3. Have a relevant landing page – Most email marketing campaigns include a call to action that asks the recipient to click-thru to a web page for one reason or another. A surprisingly large number of campaigns have a compelling offer that, when clicked upon, takes the recipient to the company’s website homepage. Unless the desired action is to just get someone to visit a website, you’re wasting both the users and the advertisers time here. Create a landing page that is relevant to the call to action in the email.

4. If you can track it, you probably should – When sending an HTML email you can identify how many emails were actually opened by including a graphic file from a uniquely identifiable location. The number of requests for that graphic is the number of emails that were actually opened. Anyone who didn’t open the email won’t generate a request. Additionally, any link in an email can easily be hyperlinked to a unique URL created specifically for tracking responses associated with a particular email. Of course, this is very simplistic tracking for the do it yourself email campaign. There are numerous email marketing service providers that bundle link tracking, and other statistical measurement tools into their services.

5. The subject line of an email is of paramount importance – It’s safe to assume that your email will be one of an increasingly overwhelming number of emails your recipient receives during a given day, so you’re first hurdle is to just get them to open it. This may seem absurdly obvious, but just think about how many poorly designed commercial emails you erase everyday without opening. Then think about the last potentially catastrophic virus infested email that you willingly opened. Consider why? Your e-mail’s subject must:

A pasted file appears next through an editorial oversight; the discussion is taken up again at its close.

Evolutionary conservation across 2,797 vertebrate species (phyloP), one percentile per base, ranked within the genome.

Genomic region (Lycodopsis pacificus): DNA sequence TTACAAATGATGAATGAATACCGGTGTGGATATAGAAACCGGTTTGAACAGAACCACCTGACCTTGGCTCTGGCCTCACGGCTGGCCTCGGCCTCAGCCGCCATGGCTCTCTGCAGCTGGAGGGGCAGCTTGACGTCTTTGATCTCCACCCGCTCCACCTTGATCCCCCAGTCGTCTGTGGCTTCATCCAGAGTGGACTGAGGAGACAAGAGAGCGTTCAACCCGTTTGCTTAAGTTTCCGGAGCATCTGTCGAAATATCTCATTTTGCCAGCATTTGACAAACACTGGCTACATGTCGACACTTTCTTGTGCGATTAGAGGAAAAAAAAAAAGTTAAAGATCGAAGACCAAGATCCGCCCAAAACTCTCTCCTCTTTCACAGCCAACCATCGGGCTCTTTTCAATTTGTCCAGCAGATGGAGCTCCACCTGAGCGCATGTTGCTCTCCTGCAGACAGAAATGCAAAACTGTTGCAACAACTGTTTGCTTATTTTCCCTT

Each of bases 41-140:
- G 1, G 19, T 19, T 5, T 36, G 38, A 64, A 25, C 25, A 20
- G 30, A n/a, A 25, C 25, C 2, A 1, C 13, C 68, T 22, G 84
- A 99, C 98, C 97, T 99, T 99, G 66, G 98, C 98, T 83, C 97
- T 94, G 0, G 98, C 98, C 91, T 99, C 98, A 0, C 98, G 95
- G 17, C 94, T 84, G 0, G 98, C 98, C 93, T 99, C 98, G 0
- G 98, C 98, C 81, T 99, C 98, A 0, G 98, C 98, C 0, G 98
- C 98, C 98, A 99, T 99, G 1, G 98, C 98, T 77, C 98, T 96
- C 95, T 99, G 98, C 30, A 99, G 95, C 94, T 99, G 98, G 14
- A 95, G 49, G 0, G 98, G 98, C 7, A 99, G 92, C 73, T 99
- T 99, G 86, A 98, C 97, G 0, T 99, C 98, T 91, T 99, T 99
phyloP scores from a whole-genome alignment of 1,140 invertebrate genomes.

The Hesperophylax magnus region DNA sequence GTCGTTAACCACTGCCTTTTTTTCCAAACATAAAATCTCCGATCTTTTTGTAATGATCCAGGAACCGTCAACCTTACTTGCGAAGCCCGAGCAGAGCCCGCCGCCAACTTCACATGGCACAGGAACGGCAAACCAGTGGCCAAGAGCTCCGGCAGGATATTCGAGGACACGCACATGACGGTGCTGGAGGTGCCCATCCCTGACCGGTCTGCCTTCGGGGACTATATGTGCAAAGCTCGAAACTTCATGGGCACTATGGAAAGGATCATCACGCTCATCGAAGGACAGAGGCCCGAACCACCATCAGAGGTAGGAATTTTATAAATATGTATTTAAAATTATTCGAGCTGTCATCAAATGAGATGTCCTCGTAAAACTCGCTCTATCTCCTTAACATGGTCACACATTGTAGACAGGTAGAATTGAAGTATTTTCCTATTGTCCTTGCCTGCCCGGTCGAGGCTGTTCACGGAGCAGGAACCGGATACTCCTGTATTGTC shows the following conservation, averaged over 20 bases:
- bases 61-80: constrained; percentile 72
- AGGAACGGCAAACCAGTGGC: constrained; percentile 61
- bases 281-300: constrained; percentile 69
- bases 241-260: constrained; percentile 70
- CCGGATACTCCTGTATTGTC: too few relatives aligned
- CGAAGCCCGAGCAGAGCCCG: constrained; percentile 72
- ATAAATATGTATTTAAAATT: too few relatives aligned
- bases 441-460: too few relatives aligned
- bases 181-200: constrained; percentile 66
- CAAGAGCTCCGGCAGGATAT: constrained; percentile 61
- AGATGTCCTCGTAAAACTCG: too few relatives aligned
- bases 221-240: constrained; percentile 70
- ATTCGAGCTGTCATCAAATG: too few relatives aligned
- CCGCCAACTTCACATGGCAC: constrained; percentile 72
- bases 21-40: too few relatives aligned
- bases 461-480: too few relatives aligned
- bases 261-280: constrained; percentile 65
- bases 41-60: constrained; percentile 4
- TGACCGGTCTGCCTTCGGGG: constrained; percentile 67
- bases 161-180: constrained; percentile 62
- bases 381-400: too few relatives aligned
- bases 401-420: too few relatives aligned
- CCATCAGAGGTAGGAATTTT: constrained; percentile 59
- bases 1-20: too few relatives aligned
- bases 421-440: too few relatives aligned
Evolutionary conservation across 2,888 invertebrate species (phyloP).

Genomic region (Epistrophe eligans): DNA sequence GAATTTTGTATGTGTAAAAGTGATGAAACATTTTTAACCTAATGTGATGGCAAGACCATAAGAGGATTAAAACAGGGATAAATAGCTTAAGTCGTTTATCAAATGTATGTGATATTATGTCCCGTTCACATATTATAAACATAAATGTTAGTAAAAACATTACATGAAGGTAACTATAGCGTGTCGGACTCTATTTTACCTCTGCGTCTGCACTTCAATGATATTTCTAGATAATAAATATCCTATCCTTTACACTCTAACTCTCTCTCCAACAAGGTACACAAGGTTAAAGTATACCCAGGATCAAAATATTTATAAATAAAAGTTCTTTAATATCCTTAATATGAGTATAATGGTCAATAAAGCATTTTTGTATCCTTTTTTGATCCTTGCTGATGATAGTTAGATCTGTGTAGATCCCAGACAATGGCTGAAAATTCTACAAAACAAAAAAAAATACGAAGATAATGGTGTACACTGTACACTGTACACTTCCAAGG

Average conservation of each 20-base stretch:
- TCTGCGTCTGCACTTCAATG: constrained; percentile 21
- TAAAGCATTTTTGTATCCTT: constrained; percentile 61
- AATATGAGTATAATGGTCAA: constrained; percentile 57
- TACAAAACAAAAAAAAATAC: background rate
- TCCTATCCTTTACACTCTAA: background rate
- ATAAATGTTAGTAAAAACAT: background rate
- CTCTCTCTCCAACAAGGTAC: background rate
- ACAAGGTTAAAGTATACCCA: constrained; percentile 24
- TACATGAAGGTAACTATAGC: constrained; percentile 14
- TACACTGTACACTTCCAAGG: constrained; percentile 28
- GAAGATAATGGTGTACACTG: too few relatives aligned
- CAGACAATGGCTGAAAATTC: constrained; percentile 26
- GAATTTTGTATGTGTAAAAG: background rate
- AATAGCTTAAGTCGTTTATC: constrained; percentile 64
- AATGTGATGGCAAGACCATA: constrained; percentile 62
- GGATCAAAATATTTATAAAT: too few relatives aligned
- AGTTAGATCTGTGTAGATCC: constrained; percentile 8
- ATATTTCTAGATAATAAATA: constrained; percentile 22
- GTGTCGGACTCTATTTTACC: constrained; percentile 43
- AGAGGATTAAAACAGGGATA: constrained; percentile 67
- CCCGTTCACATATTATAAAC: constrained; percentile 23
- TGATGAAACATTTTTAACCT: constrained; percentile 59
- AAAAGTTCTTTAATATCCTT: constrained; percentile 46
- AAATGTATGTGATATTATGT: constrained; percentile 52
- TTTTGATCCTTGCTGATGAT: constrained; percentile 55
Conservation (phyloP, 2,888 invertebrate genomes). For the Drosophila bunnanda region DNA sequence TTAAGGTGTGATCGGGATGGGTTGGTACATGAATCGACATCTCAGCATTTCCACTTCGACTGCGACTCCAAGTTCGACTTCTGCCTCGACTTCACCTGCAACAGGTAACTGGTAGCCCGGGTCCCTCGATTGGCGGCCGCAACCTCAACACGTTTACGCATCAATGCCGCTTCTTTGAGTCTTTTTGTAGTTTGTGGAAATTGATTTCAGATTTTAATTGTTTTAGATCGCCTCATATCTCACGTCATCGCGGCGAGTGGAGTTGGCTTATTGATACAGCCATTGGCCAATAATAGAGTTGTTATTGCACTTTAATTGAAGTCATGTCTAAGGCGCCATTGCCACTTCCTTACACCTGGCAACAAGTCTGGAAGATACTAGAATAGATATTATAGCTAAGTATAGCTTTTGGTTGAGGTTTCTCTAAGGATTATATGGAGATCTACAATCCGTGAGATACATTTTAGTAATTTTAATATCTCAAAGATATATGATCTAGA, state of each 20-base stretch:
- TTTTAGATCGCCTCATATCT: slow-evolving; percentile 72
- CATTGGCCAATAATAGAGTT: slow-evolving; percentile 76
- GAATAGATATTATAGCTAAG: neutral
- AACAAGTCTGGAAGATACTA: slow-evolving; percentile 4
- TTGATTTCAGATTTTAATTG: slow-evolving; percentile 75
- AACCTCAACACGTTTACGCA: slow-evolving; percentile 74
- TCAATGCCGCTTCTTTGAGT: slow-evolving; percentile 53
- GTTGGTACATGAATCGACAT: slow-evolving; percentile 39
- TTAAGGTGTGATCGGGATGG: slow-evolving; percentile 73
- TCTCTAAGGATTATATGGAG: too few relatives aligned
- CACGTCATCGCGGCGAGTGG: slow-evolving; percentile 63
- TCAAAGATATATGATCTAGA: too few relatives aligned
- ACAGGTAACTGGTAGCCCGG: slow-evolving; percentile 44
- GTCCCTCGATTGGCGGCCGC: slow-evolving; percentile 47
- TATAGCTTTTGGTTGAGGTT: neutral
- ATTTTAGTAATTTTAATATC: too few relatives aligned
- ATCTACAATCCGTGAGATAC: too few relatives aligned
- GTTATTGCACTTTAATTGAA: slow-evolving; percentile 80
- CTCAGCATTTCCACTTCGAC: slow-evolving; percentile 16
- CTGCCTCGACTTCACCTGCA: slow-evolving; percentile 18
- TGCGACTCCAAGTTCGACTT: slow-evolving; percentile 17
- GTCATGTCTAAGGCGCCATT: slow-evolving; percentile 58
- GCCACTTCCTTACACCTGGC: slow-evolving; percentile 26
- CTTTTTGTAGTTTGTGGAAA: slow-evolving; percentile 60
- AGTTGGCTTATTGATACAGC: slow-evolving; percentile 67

• Be brief
  • Be relevant
  • Be to the point
  • Convey a benefit, not explain a feature
  • Incorporate a teaser to open the associated email

6. Leverage the signature – From marketing prospective, the closing line, “Sincerely, XYZ Sales Team,” isn’t particularly useful. It’s impersonal, it doesn’t give contact info, it doesn’t convey a benefit, and it doesn’t contain a call to action. It doesn’t do much of anything. It’s worthwhile to take full advantage of the signature on every email, especially on a direct email marketing piece. Four critical components to include are:

  • Make it personal – use a real person’s name so the recipient knows whom to contact with any questions.
  • Include appropriate contact info – Include an internationally recognizable phone number and an email address at a minimum. Consider using an email alias with an auto-responder to give immediate recognition of any inquiries.
  • Convey a benefit – Reiterate to the recipient why they should care in a concise tag line.
  • Include a call to action AND a link - Nothing new here for direct marketers, except that getting a direct response is a great deal easier with email.

Here’s an example:
______________
Best regards,

Stephan Aarstol
Phone: +1 (866) 622-4477
Email: Stephan@iCondotta.com
Don’t get left behind! Read our “Online Marketing Whitepaper
______________

>> Becoming an Expert on Someone Else's Site

Authored in 2001 by Stephan Aarstol
while Director of Business Development
at AuntMinnie.com